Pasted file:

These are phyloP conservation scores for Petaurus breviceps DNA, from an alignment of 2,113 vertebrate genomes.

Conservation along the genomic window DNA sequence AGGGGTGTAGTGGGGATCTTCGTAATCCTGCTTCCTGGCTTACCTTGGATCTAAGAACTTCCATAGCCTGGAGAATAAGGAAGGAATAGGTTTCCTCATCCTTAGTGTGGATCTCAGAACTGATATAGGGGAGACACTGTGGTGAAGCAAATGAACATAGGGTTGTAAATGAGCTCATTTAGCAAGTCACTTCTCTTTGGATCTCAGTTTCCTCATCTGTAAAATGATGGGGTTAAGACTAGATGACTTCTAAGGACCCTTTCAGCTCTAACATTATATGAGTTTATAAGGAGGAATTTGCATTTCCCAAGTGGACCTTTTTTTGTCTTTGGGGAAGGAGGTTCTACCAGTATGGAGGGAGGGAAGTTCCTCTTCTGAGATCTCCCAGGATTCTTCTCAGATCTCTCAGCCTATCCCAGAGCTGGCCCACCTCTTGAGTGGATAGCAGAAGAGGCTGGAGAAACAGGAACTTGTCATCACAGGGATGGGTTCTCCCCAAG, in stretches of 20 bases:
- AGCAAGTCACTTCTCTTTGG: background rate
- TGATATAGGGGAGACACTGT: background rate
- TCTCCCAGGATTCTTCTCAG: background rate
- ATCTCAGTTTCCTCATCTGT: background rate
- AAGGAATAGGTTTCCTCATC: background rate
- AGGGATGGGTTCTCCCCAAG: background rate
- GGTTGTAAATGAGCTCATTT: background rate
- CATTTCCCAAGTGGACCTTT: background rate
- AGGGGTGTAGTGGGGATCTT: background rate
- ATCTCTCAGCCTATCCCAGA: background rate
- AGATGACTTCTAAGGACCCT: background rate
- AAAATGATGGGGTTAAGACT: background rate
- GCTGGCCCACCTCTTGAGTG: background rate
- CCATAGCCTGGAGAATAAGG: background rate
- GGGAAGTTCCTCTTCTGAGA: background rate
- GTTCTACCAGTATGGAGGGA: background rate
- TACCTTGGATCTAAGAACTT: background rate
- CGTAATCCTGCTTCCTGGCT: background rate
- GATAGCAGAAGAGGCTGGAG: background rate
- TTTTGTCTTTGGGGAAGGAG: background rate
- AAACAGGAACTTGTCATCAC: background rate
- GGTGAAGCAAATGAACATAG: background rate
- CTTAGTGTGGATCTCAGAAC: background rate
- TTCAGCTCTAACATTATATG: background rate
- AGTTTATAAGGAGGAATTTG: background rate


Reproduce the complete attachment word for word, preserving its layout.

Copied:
These are phyloP conservation scores for Petaurus breviceps DNA, from an alignment of 2,113 vertebrate genomes.

Conservation along the genomic window DNA sequence AGGGGTGTAGTGGGGATCTTCGTAATCCTGCTTCCTGGCTTACCTTGGATCTAAGAACTTCCATAGCCTGGAGAATAAGGAAGGAATAGGTTTCCTCATCCTTAGTGTGGATCTCAGAACTGATATAGGGGAGACACTGTGGTGAAGCAAATGAACATAGGGTTGTAAATGAGCTCATTTAGCAAGTCACTTCTCTTTGGATCTCAGTTTCCTCATCTGTAAAATGATGGGGTTAAGACTAGATGACTTCTAAGGACCCTTTCAGCTCTAACATTATATGAGTTTATAAGGAGGAATTTGCATTTCCCAAGTGGACCTTTTTTTGTCTTTGGGGAAGGAGGTTCTACCAGTATGGAGGGAGGGAAGTTCCTCTTCTGAGATCTCCCAGGATTCTTCTCAGATCTCTCAGCCTATCCCAGAGCTGGCCCACCTCTTGAGTGGATAGCAGAAGAGGCTGGAGAAACAGGAACTTGTCATCACAGGGATGGGTTCTCCCCAAG, in stretches of 20 bases:
- AGCAAGTCACTTCTCTTTGG: background rate
- TGATATAGGGGAGACACTGT: background rate
- TCTCCCAGGATTCTTCTCAG: background rate
- ATCTCAGTTTCCTCATCTGT: background rate
- AAGGAATAGGTTTCCTCATC: background rate
- AGGGATGGGTTCTCCCCAAG: background rate
- GGTTGTAAATGAGCTCATTT: background rate
- CATTTCCCAAGTGGACCTTT: background rate
- AGGGGTGTAGTGGGGATCTT: background rate
- ATCTCTCAGCCTATCCCAGA: background rate
- AGATGACTTCTAAGGACCCT: background rate
- AAAATGATGGGGTTAAGACT: background rate
- GCTGGCCCACCTCTTGAGTG: background rate
- CCATAGCCTGGAGAATAAGG: background rate
- GGGAAGTTCCTCTTCTGAGA: background rate
- GTTCTACCAGTATGGAGGGA: background rate
- TACCTTGGATCTAAGAACTT: background rate
- CGTAATCCTGCTTCCTGGCT: background rate
- GATAGCAGAAGAGGCTGGAG: background rate
- TTTTGTCTTTGGGGAAGGAG: background rate
- AAACAGGAACTTGTCATCAC: background rate
- GGTGAAGCAAATGAACATAG: background rate
- CTTAGTGTGGATCTCAGAAC: background rate
- TTCAGCTCTAACATTATATG: background rate
- AGTTTATAAGGAGGAATTTG: background rate